The parties dispute what date should be used to calculate the maximum sentence for the state law felonies. Three options are possible: (1) the law applicable at the time of the actual state law conviction; (2) the law applicable at the time of the new alleged federal crime; or (3) the law applicable at the time of the sentencing for the federal offense.*fn3 Hammons urges that the statute applicable on the date of the new alleged federal crime should be used to determine the maximum sentence for the predicate state conviction. The government argues that the Rockefeller Reform Act is not retroactive and, therefore, if he were sentenced today for the 1994 convictions he would still be eligible for a qualifying maximum sentence.


Hammons is not subject to a sentencing enhancement under ACCA because the state reform law sets the sentence for Hammons' past felonies below the ten-year requirement of the statute. ACCA "leaves the standard by which to judge the seriousness of a state drug conviction to the policy of the state." United States v. Morton, 17 F.3d 911, 915 (6th Cir. 1994) (holding that ACCA did not apply where the state had lowered the maximum sentence below ten years since the defendant's conviction). Rather than determining the seriousness of state felonies based on the length of the actual sentence, amount of drugs or any other measure, ACCA instead relies on the state's indication of the seriousness of the crimes through its sentencing policies. See 18 U.S.C. § 924(e)(2)(A)(ii).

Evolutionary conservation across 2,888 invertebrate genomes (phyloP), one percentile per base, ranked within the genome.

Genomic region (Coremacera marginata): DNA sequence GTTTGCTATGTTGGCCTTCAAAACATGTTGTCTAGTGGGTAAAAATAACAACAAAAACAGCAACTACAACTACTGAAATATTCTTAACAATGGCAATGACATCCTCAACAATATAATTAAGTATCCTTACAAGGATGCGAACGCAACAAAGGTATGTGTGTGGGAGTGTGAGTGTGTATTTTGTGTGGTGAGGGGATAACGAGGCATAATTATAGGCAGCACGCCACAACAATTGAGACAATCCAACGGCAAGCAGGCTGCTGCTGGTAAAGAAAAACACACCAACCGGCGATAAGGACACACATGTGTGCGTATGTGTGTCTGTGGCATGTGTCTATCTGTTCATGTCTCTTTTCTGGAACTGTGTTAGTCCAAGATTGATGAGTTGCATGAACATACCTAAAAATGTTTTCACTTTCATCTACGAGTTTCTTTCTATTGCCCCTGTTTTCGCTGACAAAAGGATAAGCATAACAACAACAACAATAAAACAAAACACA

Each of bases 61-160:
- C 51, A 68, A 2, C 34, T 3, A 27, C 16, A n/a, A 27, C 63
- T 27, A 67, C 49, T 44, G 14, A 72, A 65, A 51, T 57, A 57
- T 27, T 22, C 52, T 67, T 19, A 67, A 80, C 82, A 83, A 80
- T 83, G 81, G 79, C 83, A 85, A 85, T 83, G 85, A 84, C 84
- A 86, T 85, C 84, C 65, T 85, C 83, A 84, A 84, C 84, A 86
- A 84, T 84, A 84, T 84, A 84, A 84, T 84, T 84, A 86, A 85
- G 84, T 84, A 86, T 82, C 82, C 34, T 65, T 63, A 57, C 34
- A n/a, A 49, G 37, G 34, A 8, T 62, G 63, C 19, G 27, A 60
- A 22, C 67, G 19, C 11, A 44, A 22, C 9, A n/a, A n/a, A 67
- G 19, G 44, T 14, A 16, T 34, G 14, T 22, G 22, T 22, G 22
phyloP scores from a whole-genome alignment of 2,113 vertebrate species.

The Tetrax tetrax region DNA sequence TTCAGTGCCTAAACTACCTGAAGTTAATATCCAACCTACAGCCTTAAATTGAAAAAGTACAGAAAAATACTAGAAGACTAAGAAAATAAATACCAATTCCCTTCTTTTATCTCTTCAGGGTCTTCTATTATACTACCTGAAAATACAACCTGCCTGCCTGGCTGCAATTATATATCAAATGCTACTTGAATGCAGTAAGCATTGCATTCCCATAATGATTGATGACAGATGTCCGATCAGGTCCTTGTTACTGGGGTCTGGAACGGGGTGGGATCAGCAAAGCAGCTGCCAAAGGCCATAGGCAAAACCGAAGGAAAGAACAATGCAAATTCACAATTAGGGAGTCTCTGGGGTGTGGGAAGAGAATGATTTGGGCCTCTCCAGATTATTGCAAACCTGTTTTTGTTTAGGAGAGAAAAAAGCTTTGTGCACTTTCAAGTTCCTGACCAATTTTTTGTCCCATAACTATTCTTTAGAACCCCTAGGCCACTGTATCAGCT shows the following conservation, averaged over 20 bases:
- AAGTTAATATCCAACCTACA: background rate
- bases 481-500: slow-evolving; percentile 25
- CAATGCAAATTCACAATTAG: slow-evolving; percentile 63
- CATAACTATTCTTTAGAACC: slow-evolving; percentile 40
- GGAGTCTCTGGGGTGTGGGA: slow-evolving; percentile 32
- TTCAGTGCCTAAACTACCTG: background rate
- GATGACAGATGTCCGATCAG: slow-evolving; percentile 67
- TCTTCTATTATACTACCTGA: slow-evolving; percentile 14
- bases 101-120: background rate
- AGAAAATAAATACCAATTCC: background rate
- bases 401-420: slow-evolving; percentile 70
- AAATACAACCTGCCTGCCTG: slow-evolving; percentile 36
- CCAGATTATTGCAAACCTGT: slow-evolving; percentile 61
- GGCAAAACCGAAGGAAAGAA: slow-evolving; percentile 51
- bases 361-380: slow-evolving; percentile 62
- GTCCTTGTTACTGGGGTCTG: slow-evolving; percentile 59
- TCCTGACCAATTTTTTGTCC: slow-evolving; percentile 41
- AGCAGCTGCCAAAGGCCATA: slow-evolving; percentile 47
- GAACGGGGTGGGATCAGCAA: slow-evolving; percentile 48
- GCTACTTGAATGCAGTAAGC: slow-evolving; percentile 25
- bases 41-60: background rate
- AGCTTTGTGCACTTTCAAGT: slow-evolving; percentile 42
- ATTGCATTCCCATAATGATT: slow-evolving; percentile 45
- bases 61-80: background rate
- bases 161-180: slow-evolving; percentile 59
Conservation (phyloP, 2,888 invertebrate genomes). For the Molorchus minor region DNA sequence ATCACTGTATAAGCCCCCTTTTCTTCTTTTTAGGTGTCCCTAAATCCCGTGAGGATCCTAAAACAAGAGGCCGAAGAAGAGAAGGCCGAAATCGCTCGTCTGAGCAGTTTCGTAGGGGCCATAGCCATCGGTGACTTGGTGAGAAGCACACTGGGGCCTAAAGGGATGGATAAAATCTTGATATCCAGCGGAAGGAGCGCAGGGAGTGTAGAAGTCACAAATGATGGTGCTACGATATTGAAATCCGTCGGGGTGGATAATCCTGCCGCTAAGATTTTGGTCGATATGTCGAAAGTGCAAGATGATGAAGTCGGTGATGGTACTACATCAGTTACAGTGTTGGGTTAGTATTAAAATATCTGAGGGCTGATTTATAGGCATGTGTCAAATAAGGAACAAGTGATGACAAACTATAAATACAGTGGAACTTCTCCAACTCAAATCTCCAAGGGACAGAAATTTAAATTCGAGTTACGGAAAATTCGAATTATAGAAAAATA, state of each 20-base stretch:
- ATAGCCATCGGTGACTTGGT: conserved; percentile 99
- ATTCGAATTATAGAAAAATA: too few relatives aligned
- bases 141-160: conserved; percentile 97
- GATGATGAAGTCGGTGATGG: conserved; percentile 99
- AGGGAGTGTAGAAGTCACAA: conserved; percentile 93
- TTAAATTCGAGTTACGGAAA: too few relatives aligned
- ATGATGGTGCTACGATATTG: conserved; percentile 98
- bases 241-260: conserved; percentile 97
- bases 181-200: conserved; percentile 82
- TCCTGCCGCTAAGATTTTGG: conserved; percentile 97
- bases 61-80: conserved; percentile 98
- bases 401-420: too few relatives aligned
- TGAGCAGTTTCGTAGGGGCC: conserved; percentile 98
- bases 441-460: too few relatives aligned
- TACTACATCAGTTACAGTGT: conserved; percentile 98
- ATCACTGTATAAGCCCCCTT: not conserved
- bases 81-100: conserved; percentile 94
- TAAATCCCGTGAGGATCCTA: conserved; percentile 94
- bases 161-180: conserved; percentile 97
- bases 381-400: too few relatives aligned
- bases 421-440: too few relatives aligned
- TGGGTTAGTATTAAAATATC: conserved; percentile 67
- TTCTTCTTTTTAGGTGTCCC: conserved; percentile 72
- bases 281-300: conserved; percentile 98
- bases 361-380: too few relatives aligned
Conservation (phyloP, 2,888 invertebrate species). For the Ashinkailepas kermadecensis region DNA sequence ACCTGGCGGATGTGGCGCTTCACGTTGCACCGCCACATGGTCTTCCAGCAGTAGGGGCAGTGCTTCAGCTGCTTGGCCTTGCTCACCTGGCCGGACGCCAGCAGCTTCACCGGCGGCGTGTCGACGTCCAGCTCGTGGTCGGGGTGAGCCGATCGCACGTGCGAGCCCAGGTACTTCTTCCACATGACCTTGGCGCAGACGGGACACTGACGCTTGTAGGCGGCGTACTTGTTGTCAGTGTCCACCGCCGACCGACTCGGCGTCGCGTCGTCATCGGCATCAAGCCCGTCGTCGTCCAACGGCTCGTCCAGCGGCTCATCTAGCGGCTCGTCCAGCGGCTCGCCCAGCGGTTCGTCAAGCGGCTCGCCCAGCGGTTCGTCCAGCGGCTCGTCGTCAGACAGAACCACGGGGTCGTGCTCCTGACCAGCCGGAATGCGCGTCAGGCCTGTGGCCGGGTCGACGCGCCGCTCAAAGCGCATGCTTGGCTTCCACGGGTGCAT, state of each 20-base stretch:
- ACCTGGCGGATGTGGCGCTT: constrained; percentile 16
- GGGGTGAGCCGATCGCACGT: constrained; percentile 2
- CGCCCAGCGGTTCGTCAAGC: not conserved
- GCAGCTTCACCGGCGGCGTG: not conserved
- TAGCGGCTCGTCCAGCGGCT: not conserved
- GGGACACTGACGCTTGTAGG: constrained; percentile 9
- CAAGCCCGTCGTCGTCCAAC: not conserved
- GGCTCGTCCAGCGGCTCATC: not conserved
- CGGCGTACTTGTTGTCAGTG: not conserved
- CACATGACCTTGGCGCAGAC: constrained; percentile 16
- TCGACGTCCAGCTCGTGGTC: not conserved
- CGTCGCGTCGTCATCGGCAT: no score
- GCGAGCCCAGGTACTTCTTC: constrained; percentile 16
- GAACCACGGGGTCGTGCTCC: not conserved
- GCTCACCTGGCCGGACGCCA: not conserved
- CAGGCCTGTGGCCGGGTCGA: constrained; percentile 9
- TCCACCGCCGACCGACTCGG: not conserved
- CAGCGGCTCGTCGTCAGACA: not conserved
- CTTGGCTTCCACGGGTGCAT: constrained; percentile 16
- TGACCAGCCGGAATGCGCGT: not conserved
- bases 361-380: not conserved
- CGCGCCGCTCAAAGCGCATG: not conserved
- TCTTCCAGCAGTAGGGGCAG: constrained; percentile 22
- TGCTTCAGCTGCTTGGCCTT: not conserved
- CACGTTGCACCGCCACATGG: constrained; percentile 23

In New York, these sentencing policies have been the subject of a protracted and very public debate. See New York v. Denton, 7 Misc. 3d 373, 2005 N.Y. Slip Op. 25029 (Sup. Ct. Kings County 2005) (collecting articles and public statements on New York's sentencing policies for drug crimes). This debate centered on the Rockefeller drug laws, known by the gubernatorial administration that passed them, which were applicable to Hammons's 1994 state convictions. As early as 2001, the present governor called for their reform. N.Y. Gov. Ann. Mess. (2001). The sponsors of the bill described the Rockefeller drug laws as providing "inordinately harsh punishment for low level non-violent drug offenders" as well as misdirecting public funds for the incarceration of these offenders. New York Sponsors Memorandum, Ch. 738 (2004). Ultimately, in 2004, these laws were amended, lowering the maximum sentence to five and one-half years for Class C felonies, the same class of felony for which Hammons was convicted in 1994. 2004 N.Y. Laws Ch. 738.